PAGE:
The world of college football is a wonderful, awful, strange, fantastic place. A place of heroes, villains, Mythical National Champions, and Mack Browns in distress. But the chivalry and honor of the game seems to be disappearing before our very eyes.
In the past week, we have learned about five Ohio State players who sold stuff for money. On the surface, that sounds like the weekend highlight for a mid-American suburban family (who doesn't love a good yard sale!) But most yard sales don't include personal awards and championship rings to the highest bidder. Some people LIVE for football season- for the hope that their team can win the conference, and even maybe make it to the National Championship. We live vicariously through these athletic giants who make anything seem possible. To watch these heroes cast off their spoils, and by extension, our spoils like a Chuck-E-Cheese prize is heartbreaking. If these games mean nothing more than a paycheck, than college football is truly no better or more compelling than the NFL. Which makes the new revelation that the Sugar Bowl CEO lobbied for the OSU players to be able to play in the game even more disturbing.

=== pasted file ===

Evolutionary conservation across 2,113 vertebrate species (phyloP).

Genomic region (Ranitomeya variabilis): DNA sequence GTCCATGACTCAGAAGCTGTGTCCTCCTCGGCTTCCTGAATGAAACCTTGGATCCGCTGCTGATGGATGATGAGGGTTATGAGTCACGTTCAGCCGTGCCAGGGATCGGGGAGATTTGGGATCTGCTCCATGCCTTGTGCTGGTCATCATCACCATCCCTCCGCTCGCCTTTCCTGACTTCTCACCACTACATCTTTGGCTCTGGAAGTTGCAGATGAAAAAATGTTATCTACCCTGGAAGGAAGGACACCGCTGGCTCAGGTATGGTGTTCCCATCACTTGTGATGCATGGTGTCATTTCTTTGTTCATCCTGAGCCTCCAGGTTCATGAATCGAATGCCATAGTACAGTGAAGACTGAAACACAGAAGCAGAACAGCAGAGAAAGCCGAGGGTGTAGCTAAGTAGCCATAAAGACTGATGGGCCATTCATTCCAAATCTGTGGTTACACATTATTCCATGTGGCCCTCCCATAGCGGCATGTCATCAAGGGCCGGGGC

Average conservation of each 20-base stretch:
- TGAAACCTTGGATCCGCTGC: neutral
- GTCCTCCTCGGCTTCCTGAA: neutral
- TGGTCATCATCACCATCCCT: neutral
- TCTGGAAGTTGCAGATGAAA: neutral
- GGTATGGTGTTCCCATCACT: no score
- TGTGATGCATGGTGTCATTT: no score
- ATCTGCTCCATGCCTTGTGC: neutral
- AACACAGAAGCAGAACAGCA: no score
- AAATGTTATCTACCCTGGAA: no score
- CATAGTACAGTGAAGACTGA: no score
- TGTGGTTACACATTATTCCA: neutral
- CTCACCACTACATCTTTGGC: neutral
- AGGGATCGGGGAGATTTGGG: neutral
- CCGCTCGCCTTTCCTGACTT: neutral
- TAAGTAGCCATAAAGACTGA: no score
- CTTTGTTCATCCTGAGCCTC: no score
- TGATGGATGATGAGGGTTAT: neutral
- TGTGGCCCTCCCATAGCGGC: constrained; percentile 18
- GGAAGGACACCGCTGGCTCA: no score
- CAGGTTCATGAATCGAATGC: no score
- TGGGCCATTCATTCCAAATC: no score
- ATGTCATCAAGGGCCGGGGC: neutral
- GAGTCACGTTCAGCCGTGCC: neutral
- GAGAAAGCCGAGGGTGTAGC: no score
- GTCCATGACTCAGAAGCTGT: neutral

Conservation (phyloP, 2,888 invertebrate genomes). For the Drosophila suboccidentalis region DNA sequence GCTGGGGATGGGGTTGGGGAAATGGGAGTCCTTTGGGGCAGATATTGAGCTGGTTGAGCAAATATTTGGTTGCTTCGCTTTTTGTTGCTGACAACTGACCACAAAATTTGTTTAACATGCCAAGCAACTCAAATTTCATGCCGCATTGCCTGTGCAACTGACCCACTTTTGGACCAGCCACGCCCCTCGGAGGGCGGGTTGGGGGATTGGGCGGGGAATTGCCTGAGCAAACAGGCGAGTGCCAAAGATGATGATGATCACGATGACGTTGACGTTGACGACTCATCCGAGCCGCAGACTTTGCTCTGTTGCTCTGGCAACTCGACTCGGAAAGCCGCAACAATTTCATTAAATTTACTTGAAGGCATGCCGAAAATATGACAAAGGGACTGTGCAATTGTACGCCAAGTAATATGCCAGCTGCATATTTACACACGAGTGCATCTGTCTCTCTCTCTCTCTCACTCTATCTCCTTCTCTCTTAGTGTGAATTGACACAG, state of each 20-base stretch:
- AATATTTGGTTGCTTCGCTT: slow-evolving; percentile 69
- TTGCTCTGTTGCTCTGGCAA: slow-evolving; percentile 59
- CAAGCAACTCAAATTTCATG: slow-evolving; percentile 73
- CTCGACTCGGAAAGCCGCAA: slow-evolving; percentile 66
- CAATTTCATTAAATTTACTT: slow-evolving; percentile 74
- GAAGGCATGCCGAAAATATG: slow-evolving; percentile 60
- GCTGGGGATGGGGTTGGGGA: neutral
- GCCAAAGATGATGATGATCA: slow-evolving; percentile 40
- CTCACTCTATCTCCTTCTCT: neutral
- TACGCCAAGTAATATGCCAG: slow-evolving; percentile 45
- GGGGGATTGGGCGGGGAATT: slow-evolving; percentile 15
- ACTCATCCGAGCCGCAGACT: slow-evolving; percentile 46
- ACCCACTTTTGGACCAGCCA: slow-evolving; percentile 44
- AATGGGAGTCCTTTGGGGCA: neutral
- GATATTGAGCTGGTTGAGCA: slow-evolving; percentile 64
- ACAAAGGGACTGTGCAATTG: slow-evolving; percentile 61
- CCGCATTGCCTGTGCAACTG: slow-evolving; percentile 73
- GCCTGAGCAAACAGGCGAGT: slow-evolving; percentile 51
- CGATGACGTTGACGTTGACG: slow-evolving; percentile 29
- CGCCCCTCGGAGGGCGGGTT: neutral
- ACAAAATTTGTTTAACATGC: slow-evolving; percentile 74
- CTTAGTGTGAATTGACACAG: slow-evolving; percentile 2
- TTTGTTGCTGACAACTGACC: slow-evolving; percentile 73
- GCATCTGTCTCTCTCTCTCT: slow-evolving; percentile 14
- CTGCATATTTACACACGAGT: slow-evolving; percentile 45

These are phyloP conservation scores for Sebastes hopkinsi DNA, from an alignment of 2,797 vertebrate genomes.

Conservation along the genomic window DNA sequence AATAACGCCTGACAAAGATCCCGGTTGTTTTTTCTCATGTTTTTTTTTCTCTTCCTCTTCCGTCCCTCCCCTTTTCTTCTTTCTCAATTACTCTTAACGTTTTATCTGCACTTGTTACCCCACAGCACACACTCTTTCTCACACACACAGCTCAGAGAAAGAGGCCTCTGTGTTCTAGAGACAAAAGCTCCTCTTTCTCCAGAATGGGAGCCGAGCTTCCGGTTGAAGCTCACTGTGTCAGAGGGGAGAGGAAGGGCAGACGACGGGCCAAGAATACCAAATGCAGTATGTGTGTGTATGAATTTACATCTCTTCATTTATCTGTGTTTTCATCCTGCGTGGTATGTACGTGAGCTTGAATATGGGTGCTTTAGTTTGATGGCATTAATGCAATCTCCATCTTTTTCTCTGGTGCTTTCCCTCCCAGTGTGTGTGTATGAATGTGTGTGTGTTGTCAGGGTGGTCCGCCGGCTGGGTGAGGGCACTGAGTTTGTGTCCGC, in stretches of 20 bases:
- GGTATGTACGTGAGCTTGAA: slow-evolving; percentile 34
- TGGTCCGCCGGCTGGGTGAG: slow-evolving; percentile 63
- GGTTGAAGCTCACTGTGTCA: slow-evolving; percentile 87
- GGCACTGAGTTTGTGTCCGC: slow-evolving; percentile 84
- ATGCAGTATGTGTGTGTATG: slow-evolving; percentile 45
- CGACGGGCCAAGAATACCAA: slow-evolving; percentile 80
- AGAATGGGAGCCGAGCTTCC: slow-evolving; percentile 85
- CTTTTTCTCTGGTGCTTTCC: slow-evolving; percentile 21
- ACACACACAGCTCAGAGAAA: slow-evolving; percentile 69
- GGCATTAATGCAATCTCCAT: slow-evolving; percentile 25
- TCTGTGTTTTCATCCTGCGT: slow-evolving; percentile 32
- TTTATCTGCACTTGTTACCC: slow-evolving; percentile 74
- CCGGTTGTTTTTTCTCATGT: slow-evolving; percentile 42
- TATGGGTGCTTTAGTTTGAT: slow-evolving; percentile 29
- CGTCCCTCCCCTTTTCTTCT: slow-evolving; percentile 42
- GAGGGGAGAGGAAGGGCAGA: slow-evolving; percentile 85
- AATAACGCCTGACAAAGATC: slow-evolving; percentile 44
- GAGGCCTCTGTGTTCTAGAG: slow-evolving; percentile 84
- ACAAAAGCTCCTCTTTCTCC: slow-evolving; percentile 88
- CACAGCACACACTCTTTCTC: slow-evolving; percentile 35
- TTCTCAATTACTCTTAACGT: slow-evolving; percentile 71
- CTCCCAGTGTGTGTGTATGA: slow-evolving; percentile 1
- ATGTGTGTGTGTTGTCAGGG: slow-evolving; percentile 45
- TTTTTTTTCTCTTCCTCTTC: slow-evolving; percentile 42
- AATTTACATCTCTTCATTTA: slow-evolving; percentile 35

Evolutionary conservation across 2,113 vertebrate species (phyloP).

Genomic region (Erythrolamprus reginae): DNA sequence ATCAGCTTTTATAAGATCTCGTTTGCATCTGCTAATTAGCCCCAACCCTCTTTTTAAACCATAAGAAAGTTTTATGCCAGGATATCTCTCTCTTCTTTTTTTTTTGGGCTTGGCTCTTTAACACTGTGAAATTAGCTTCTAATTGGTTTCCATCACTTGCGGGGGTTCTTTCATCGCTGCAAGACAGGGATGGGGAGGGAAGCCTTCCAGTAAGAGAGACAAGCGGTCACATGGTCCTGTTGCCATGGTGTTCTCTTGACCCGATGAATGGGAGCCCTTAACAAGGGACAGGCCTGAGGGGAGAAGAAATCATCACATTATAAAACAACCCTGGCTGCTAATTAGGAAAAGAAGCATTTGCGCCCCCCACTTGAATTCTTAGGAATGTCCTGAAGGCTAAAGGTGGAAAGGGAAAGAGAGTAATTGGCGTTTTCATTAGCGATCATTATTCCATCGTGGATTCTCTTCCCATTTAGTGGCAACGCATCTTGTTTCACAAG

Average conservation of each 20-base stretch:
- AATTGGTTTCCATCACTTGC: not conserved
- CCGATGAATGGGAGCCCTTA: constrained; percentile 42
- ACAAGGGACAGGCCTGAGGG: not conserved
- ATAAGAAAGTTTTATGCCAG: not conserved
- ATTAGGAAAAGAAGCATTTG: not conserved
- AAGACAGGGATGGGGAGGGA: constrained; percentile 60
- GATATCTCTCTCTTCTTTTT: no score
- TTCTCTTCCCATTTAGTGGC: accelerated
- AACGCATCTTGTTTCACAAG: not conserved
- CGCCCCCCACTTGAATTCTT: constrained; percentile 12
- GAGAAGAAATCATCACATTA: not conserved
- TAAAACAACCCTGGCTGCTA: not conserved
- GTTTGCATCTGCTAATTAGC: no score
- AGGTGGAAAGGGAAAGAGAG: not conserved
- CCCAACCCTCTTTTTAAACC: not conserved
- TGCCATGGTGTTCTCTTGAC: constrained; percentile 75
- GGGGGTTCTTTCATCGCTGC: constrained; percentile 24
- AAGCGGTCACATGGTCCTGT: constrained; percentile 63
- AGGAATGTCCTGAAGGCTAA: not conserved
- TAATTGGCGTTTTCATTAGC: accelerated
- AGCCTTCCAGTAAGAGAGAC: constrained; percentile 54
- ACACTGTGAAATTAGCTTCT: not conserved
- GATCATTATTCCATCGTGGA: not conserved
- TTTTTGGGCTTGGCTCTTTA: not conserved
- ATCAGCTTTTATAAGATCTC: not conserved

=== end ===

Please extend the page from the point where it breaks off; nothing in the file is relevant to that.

With regards to some believing the players should be held out of the game, he had the following to say: